The Human Need for Connection

“Connect With People Frequently” is the first of Vestalia’s five Leadership Essentials.  Taking the time to sustain a relationship with your team members where you both feel acknowledged, supported, encouraged, and celebrated as individuals doesn’t just satisfy organizational goals, it fulfills basic and intense human needs built into our very DNA.

In the following article, Jeff Wynn, Vestalia’s former Associate Director of People Services (and U of M-Duluth grad with a Bachelor of Applied Science degree in Psychology) digs into the history and science of connection to help us understand it from a bigger picture point of view.

The Human Need for Connection

by Jeff Wynn, 7/17/19

We all Need

Humans have some very basic needs for survival (food, water, rest, etc.), but when it comes to actually thriving, there are some very different needs that must be addressed, one of which being connection. I’m talking about social connection; which is connection with other human beings. Recent research has shown social connection to be as important as food or shelter to our survival and ability to thrive. This is why we encourage you to connect frequently with the people you work with. Build those relationships, connections, and trust. It’s more important to the team’s survival than you might think.

The need for connection begins in childhood when it is extremely important for us to connect to some sort of caregiver that we can trust to take care of us when we are so vulnerable to harm. These bonds, between infant and caregiver, are formed quickly, but can also be broken quickly. If the caregiver doesn’t respond to the needs of the infant and the infant suffers, that trust and connection is broken, and the infant will respond differently to that person moving forward. If these bonds are threatened or severed, it can lead to long-term health and educational problems as well as problems forming relationships in adulthood. As you can see, we are wired for connection from birth. It is quite literally a matter of life and death.

As we move through childhood and into adulthood, our need for connection remains very strong. In fact, when a connection with another person is broken or damaged, the pain felt is identical to physical pain from a bodily injury. Equally, when a connection with another is strengthened or enhanced in some way, i.e. they pay you a compliment or show you increased trust, the happiness felt is comparable to physical pleasure. Brain activity is shown in the same parts of the brain by fMRI scans. In the scan, you can see the areas of the brain currently being used by the way they light up. When someone feels physical pain or has a loss of connection, the same area of the brain lights up. It’s the same with pleasure pathways and strengthening connections. Cool, right?

In 1943, Dr. Abraham Maslow, an American psychologist focused on motivation, created what is now known as Maslow’s Hierarchy of Needs. This pyramid shows Maslow’s theory of human need and motivation. The pyramid begins with the most basic of human needs, (food, water, shelter, clothing, sleep, etc.) and moves up with needs of varying degrees. The third level on the pyramid, right after safety and security, is the need for love and belonging. This level includes the needs for friendship, intimacy, family and a sense of connection. Being right in the middle of the pyramid, you can see how important this need seemed.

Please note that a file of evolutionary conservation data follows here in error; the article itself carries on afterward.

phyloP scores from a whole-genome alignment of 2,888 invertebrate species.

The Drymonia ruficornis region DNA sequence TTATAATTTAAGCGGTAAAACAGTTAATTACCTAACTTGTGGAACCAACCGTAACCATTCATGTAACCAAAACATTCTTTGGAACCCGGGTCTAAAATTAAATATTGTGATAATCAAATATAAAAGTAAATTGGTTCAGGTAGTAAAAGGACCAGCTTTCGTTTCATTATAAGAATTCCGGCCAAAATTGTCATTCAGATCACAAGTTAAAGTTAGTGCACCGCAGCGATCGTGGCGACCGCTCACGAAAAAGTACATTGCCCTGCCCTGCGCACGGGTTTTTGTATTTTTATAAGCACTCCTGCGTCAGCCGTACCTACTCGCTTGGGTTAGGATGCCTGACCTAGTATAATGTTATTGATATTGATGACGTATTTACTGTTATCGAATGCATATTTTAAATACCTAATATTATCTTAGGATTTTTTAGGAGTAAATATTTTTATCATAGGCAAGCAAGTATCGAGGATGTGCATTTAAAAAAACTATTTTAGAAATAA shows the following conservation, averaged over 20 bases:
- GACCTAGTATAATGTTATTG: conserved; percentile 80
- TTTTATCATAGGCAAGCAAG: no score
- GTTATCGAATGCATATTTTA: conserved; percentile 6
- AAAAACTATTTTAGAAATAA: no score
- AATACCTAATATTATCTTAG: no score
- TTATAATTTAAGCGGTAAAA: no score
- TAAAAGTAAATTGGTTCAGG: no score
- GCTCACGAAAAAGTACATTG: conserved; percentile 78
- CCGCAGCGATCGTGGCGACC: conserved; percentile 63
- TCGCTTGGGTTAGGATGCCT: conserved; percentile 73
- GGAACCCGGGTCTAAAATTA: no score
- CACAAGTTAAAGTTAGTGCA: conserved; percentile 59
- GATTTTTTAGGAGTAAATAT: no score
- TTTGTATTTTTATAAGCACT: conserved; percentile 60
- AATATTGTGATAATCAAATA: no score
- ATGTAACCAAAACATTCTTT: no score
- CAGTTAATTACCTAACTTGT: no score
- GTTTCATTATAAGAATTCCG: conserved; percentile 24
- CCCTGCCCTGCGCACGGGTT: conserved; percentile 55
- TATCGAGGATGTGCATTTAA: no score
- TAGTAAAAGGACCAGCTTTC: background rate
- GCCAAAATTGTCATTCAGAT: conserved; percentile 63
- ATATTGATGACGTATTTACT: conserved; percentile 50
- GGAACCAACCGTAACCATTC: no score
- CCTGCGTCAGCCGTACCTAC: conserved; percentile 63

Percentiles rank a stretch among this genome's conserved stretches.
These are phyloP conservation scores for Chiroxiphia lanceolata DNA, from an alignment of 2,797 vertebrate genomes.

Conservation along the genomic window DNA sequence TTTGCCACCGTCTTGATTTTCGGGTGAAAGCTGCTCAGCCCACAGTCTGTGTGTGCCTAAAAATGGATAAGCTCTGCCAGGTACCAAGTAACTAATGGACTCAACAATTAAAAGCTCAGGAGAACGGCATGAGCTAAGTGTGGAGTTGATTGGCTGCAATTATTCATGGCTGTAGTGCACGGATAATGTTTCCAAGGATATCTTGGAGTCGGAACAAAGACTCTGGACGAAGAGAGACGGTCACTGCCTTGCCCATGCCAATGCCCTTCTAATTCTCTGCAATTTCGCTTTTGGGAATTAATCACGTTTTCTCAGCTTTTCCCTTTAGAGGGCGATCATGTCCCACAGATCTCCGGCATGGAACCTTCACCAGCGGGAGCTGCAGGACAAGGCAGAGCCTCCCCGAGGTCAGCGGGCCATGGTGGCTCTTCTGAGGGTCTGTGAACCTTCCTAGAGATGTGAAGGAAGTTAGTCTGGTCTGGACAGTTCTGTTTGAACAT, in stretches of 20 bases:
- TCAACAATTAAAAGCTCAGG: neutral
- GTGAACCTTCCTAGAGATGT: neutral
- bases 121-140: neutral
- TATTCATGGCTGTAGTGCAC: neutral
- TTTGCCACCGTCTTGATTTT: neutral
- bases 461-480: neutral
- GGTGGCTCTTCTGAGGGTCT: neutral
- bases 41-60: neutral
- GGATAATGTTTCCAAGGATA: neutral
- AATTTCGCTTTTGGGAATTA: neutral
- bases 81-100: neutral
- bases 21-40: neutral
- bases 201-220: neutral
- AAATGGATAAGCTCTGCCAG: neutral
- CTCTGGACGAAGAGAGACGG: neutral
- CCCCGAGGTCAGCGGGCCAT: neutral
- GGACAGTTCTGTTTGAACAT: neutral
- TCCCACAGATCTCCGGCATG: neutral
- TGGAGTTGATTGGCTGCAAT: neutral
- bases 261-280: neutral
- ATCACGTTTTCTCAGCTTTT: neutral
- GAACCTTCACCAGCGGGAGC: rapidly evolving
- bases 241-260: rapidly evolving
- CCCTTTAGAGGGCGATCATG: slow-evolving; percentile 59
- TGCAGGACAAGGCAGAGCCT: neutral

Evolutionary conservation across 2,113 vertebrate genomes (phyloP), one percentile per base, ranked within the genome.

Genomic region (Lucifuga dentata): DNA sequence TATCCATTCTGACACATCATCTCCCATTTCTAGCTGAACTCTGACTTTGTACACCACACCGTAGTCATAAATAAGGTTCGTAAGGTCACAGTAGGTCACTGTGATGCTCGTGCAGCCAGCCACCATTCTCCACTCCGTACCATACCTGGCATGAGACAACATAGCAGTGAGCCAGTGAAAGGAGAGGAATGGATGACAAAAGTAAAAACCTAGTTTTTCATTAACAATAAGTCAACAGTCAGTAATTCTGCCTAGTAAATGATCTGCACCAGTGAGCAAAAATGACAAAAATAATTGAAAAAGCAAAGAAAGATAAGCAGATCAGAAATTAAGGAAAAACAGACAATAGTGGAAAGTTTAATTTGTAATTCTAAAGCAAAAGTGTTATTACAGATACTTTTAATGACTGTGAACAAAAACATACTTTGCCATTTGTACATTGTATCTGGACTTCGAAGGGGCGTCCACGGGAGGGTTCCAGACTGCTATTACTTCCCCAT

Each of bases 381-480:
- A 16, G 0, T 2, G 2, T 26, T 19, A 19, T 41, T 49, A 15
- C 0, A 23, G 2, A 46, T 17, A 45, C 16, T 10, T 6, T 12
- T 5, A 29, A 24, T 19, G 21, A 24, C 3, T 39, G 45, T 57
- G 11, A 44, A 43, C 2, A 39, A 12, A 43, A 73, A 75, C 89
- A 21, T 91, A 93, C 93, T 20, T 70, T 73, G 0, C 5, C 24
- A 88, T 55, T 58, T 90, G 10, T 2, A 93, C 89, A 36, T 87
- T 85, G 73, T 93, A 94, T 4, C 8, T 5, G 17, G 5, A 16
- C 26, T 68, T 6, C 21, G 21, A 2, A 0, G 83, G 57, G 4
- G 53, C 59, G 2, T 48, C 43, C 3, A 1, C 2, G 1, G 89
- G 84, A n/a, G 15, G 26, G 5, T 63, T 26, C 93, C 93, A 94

Even in 1943, psychologists were seeing the need for personal connection to human thriving, but based on recent theories and research, you could expect to see that level move down the pyramid and maybe be included in the very base. Maslow wanted to show how these needs would be structured if we were talking about basic human survival through human thriving, checking each box along the way. What we are seeing today is more of a circular theory for needs where each affects the others in multiple ways. The diagram below is what Maslow theorized our needs to look like in 1943.

Maslow Hierarchy of Needs

There are some physiological benefits to having strong connections as well. People with stronger connections to others tend to live longer, be mentally and physically healthier in life, and even heal from disease or injury faster. Moreover, people with stronger interpersonal connections have been shown to have lower rates of anxiety and depression, all the while having higher self-esteem. These relationships can be with coworkers, friends or family. It doesn’t seem to matter where they come from; what matters is the strength of the connection.

You may be wondering, “What does this have to do with me?” That is a great question! Last week, Becky discussed our first Leadership Essential with you, connect with people frequently. This is an important part of building psychological safety and an overall safe working environment for your teams. Creating these connections will aide you in making people feel safe enough to try things and fail. They will also allow people to feel comfortable with you in giving and receiving feedback. Connecting with people frequently is the best way to gain and maintain a healthy and trusting relationship. If you can accomplish these things, you’re team will be happier and more engaged and you could see a boost in productivity as well. It’s a win-win!

As human beings, we are naturally social creatures in need of connection with other humans. Taking the time to build new connections or strengthen existing ones will only improve your personal and professional life. You will find your work to be more fulfilling and satisfying if you’re working with people you have a connection with. Imagine how your team would feel if everyone was connected to one another in some meaningful way.

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